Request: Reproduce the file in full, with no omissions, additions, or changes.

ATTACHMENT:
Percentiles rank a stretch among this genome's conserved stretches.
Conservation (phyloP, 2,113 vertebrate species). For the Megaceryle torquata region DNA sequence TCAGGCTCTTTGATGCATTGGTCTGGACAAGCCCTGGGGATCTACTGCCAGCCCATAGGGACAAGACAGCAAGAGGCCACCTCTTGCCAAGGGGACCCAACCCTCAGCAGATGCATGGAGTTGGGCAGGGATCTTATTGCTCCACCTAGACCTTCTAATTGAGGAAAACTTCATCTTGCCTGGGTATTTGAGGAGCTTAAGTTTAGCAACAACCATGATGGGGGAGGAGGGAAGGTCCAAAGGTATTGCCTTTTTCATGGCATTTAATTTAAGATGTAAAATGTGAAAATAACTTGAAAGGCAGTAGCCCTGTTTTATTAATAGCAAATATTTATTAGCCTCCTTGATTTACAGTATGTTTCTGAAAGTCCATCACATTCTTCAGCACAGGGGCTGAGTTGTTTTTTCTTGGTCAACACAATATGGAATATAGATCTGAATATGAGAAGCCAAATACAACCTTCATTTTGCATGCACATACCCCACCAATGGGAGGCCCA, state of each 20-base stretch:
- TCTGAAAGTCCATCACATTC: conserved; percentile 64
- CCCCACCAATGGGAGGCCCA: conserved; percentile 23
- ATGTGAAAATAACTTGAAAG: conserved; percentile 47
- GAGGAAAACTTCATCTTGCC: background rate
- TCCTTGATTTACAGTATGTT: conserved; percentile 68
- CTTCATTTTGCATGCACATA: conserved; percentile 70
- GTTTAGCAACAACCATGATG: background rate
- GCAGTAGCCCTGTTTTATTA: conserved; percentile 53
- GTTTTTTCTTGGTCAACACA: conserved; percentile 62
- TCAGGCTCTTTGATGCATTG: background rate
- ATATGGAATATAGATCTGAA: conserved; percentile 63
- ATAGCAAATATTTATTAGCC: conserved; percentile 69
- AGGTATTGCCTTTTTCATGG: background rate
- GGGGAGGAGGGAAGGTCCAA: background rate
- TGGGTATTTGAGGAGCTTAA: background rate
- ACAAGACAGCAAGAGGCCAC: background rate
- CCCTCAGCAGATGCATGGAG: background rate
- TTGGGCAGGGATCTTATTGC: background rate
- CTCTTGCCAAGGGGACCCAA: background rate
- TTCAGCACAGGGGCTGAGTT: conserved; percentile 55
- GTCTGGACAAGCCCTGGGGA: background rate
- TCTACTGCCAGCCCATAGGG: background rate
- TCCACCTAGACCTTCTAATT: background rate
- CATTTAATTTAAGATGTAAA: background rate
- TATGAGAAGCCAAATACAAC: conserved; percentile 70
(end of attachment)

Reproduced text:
Percentiles rank a stretch among this genome's conserved stretches.
Conservation (phyloP, 2,113 vertebrate species). For the Megaceryle torquata region DNA sequence TCAGGCTCTTTGATGCATTGGTCTGGACAAGCCCTGGGGATCTACTGCCAGCCCATAGGGACAAGACAGCAAGAGGCCACCTCTTGCCAAGGGGACCCAACCCTCAGCAGATGCATGGAGTTGGGCAGGGATCTTATTGCTCCACCTAGACCTTCTAATTGAGGAAAACTTCATCTTGCCTGGGTATTTGAGGAGCTTAAGTTTAGCAACAACCATGATGGGGGAGGAGGGAAGGTCCAAAGGTATTGCCTTTTTCATGGCATTTAATTTAAGATGTAAAATGTGAAAATAACTTGAAAGGCAGTAGCCCTGTTTTATTAATAGCAAATATTTATTAGCCTCCTTGATTTACAGTATGTTTCTGAAAGTCCATCACATTCTTCAGCACAGGGGCTGAGTTGTTTTTTCTTGGTCAACACAATATGGAATATAGATCTGAATATGAGAAGCCAAATACAACCTTCATTTTGCATGCACATACCCCACCAATGGGAGGCCCA, state of each 20-base stretch:
- TCTGAAAGTCCATCACATTC: conserved; percentile 64
- CCCCACCAATGGGAGGCCCA: conserved; percentile 23
- ATGTGAAAATAACTTGAAAG: conserved; percentile 47
- GAGGAAAACTTCATCTTGCC: background rate
- TCCTTGATTTACAGTATGTT: conserved; percentile 68
- CTTCATTTTGCATGCACATA: conserved; percentile 70
- GTTTAGCAACAACCATGATG: background rate
- GCAGTAGCCCTGTTTTATTA: conserved; percentile 53
- GTTTTTTCTTGGTCAACACA: conserved; percentile 62
- TCAGGCTCTTTGATGCATTG: background rate
- ATATGGAATATAGATCTGAA: conserved; percentile 63
- ATAGCAAATATTTATTAGCC: conserved; percentile 69
- AGGTATTGCCTTTTTCATGG: background rate
- GGGGAGGAGGGAAGGTCCAA: background rate
- TGGGTATTTGAGGAGCTTAA: background rate
- ACAAGACAGCAAGAGGCCAC: background rate
- CCCTCAGCAGATGCATGGAG: background rate
- TTGGGCAGGGATCTTATTGC: background rate
- CTCTTGCCAAGGGGACCCAA: background rate
- TTCAGCACAGGGGCTGAGTT: conserved; percentile 55
- GTCTGGACAAGCCCTGGGGA: background rate
- TCTACTGCCAGCCCATAGGG: background rate
- TCCACCTAGACCTTCTAATT: background rate
- CATTTAATTTAAGATGTAAA: background rate
- TATGAGAAGCCAAATACAAC: conserved; percentile 70